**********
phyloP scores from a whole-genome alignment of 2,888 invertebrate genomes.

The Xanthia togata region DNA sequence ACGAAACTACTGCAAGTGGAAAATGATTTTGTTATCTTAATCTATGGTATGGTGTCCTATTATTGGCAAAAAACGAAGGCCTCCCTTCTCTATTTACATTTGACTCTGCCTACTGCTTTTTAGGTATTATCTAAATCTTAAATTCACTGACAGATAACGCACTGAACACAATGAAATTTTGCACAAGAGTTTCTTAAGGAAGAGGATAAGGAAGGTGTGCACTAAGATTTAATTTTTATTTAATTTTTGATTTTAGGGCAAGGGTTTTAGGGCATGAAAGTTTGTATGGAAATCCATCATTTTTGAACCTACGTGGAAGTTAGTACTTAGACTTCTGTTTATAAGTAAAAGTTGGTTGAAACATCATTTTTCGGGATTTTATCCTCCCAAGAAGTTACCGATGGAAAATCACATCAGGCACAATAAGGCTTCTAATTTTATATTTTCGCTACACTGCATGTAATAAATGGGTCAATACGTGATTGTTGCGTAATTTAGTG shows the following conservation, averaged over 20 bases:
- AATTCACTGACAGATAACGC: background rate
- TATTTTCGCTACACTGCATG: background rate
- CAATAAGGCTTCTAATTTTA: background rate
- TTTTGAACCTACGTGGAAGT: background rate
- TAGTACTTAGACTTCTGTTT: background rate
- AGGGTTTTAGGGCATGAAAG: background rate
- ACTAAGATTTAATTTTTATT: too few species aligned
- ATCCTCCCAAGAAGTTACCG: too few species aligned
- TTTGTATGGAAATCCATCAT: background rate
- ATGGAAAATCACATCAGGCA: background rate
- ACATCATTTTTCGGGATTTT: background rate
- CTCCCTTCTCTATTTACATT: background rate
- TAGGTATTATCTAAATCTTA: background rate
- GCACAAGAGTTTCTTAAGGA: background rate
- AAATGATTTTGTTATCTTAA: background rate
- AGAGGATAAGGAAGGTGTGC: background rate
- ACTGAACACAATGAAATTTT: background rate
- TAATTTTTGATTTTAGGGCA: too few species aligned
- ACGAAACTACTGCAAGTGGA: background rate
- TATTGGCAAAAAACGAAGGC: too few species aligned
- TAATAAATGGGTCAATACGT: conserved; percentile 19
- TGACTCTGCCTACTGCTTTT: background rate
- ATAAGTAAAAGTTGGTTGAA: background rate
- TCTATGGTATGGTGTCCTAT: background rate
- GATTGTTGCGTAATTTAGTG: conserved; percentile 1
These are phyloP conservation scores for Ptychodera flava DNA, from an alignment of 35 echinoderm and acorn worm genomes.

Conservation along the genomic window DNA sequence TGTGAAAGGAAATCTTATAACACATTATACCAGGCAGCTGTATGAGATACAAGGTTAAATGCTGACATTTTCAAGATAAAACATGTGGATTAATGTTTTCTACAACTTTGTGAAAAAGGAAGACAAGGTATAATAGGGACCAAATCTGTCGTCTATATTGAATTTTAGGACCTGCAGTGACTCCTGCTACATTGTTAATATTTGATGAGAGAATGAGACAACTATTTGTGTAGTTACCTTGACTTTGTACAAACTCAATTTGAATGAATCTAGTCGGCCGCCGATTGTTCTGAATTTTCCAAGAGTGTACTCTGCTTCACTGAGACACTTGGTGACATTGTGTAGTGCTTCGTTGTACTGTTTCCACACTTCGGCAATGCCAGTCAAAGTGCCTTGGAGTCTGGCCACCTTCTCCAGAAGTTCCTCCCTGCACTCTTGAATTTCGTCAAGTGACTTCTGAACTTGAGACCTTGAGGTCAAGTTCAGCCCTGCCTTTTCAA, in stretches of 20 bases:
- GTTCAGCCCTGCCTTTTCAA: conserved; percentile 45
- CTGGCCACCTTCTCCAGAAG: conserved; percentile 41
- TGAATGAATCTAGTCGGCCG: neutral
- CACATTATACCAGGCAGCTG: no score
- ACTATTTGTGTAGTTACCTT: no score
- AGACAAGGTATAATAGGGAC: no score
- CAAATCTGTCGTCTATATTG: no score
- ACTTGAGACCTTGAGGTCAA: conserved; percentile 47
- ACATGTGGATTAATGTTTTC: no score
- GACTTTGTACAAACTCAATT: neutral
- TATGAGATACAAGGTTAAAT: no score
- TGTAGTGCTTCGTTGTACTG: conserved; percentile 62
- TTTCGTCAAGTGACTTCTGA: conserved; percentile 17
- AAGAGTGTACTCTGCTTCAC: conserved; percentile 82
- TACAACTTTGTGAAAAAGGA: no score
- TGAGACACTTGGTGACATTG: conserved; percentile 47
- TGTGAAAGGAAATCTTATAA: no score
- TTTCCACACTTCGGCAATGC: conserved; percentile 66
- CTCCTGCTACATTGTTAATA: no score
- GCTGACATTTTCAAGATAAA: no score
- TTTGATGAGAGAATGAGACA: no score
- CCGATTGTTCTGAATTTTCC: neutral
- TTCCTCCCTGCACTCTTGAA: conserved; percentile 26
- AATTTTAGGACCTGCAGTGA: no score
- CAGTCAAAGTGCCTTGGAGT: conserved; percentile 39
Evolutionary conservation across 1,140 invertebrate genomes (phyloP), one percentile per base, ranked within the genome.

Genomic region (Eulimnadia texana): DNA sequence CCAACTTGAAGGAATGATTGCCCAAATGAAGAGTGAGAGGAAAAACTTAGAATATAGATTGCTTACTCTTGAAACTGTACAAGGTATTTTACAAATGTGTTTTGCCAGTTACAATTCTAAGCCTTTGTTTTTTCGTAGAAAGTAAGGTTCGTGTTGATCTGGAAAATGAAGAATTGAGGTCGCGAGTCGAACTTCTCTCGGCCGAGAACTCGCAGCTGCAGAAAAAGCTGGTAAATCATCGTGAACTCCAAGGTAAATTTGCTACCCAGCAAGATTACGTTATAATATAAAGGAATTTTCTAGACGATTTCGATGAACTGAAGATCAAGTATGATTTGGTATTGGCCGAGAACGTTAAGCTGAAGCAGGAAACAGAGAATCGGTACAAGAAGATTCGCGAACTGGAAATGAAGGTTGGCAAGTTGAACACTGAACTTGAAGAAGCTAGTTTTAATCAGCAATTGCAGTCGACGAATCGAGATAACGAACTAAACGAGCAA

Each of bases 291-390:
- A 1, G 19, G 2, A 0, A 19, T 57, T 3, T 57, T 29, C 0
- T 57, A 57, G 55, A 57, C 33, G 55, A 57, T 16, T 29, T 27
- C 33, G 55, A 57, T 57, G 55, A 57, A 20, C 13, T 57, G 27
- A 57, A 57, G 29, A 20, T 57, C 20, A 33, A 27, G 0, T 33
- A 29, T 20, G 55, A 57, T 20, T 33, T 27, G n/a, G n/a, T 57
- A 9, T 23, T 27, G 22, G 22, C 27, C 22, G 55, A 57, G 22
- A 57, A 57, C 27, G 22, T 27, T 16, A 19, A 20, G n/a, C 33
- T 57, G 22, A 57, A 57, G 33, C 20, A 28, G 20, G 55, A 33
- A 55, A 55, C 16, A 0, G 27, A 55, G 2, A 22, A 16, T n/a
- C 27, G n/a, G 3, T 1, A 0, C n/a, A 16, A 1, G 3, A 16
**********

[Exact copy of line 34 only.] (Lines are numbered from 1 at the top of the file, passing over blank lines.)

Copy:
- ACTATTTGTGTAGTTACCTT: no score